[small red square] Pioneers of American Motorcycle Racing [small red square]

by Daniel K. Statnekov

©1998 - 2006 Daniel K. Statnekov   
Chapter 11

After the H-D triumph at Dodge City, the Milwaukee company's competitors fought back fiercely.  In August, Earl "Red" Armstrong, Otto Walker's pre-1914 barn-storming companion, rode an 8-valve Indian to victory in the inaugural, 300-mile main event on the boards at the newly-completed Tacoma, Washington motordrome.  Along with his win in this important race, Armstrong captured the world record for the 100, 200, and 300-mile distance for his Springfield employer.

Earl Armstrong
Earl Armstrong after his victory at Tacoma

Armstrong's dashing victory ahead of Otto Walker and Don Johns (who was now riding for Indian) had the capacity crowd on its feet and in a frenzy for most of the race.  In the closely contested finish, the winning Indian rider crossed the line only a wheel-length ahead of the Dodge City Champion and barely ahead of Johns, who early in the race had set a new world record for the 50-mile distance.

Johns might have claimed victory for himself, but he broke two chains within the last 35 miles of the race.  Nevertheless, his 3rd place finish along with Armstrong's win gave the Hendee company two of the top three spots along with bragging rights for four new world records.  Indian's triumph over H-D and Excelsior restored a measure of pride to the loyal followers of the "Wigwam" (as the Springfield factory was fondly referred to by its riding public).

In September, Carl Goudy recaptured the glory for Excelsior, riding perhaps the finest race of his career at the Maywood board track in Chicago.  Goudy's win on a Big Valve X shattered all existing records for a 300-mile race, achieving an average speed of 85.8 mph.  His nearest competitor was 4 laps behind him at the finish.

Carl Goudy
Carl Goudy

Although this was a brilliant victory for Excelsior, the Chicago 300-miler also revealed the formidable speed of the new, Ottaway-improved H-D engine.  During the race, Otto Walker set a new world record for the 100-mile distance, lapping the boards at an average speed of 89.11 mph before dropping out with mechanical problems.  Importantly, Walker's record-setting ride was nearly 8 mph faster than the Indian mark set by Armstrong the previous month.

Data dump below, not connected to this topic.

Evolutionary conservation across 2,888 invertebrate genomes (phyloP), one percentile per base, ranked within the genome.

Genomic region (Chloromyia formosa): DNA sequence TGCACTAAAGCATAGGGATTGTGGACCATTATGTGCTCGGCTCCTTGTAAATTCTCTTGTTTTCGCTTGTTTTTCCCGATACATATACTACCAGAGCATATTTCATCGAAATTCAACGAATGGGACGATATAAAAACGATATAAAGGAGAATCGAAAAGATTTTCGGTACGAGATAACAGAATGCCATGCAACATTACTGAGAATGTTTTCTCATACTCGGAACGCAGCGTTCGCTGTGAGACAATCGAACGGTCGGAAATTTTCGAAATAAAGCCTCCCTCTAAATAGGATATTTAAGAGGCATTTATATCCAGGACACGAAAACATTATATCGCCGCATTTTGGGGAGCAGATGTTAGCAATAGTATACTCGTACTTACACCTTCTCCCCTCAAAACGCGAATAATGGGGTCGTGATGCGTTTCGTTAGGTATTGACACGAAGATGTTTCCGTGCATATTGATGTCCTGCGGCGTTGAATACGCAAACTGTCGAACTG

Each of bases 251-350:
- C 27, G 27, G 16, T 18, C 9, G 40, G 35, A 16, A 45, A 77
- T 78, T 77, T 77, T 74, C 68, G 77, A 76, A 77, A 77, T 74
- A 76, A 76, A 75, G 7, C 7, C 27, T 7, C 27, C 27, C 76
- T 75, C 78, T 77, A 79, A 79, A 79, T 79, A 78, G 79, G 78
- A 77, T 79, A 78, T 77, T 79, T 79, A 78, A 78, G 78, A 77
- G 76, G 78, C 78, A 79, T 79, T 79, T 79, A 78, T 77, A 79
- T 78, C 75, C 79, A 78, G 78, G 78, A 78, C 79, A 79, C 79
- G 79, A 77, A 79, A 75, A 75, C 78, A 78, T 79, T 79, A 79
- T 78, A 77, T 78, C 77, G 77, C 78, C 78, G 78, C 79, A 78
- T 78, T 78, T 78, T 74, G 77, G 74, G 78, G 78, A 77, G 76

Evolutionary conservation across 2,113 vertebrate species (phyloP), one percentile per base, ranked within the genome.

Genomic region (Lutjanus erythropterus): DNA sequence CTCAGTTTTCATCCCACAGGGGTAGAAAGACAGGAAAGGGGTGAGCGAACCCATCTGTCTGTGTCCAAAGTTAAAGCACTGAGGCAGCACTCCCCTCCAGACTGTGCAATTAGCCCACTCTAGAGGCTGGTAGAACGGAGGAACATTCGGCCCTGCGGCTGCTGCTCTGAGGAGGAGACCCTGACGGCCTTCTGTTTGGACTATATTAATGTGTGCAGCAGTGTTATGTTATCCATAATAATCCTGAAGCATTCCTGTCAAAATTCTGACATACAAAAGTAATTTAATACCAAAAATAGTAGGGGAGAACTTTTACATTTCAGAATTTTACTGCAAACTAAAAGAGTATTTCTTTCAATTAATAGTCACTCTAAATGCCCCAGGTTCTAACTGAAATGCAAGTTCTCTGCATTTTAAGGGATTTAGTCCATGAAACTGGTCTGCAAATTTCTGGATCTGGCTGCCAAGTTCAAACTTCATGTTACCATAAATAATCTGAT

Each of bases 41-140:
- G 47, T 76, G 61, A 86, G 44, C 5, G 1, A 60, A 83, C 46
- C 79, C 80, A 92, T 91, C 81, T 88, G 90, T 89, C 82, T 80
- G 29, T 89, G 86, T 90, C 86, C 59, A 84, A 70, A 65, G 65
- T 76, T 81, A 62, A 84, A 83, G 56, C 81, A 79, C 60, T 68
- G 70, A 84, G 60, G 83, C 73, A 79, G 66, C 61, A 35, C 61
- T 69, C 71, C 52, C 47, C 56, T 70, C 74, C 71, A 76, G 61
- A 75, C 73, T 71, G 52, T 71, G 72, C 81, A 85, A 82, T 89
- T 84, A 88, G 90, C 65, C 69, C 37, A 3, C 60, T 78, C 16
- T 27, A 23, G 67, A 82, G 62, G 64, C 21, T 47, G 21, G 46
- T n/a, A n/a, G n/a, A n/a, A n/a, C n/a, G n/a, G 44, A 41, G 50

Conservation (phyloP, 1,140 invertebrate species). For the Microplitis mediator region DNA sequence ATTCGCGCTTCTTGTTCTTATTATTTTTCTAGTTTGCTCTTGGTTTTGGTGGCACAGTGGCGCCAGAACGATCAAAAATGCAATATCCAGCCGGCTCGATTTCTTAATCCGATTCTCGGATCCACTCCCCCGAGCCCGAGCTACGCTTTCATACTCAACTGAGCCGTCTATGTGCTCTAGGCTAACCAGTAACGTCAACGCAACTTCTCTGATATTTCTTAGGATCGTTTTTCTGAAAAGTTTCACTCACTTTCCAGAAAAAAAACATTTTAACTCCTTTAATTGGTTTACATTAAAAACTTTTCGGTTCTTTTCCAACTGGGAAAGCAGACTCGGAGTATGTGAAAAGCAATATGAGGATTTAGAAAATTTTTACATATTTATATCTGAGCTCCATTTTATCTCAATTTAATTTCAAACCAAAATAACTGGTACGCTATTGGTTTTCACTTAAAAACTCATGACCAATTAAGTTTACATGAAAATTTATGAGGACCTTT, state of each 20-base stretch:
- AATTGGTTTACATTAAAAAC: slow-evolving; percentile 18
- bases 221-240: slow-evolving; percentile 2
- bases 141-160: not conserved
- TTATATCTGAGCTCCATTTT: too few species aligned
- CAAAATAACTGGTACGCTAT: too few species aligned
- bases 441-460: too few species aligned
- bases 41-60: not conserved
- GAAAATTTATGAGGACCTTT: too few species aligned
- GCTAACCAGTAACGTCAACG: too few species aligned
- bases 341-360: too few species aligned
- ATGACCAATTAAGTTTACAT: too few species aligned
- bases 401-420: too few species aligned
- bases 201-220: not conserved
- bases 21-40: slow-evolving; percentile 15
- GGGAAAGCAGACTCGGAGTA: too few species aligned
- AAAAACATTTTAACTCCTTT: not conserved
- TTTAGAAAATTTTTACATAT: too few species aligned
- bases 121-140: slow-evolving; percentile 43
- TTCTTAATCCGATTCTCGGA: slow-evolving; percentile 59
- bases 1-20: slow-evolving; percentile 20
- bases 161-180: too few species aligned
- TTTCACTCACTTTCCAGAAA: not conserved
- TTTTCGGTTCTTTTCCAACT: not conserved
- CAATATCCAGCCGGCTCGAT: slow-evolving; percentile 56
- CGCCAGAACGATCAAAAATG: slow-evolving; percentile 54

Flush with their victory at Venice and Dodge City, but wary of their competitors success at Tacoma and Chicago, the Davidsons gave the go-ahead to Bill Ottaway to develop an even more advanced rendition of the Harley-Davidson engine that was tearing up the boards and bringing in the orders.  Drawing upon recent advancements in aeronautical engine technology, Ottaway designed an 8-valve top-end to replace the standard pocket-valve configuration on his winning motor.

The initial idea behind the four valve per cylinder design (that Hedstrom had pioneered for Indian in 1910) was not concerned with gaining horsepower, but rather to overcome the industry-wide problem of valve breakage.  Exhaust valves, manufactured from early 20th Century steel, would not stand up to the extreme heat generated by racing temperatures.  If a manufacturer could solve this problem, they would gain a decided advantage.

Hedstrom's theory was that several smaller valves could better dissipate their heat with the result that a motor so constructed would run cooler, more likely to survive in the longer races.  The Indian engineer's theory proved correct.  When the Springfield company learned to adjust the valve timing to take advantage of the increased valve area, it was discovered that Hedstrom's 8-valve design had not only solved the heat problem, but was faster as well.

Although similar to the Indian race motor, Ottaway's 8-valve, with its hemispherical combustion chambers, was technically superior to Hedstrom's 1910 design.  The Harley-Davidson engineer, however, encountered several technical difficulties that he was unable to overcome;  so he persuaded Walter Davidson to engage the famous English engine designer, Sir Harry Ricardo, to help him complete the new design.  Within a few weeks of his arrival in Milwaukee, Sir Harry solved the problem with the cylinders, but the new H-D motor would not be entered in a major race until well into the 1916 season.

Schwinn's Excelsior continued to post significant wins through the remainder of 1915.  Following Goudy's 300-mile victory in September, Bob Perry won a One-Hour National Championship in October and then in November won again, this time a 100-miler in Phoenix where he set a record for the century on a circular flat track.  Publicity for the Excelsior Company championed the fact that Perry had set the new record against serious competition mounted by Harley-Davidson, Indian, and the "speed demon" Cyclone.

Webmaster:  daniels@statnekov.com

Page installed: Nov. 15, 1996   
Page revised: June 28, 2003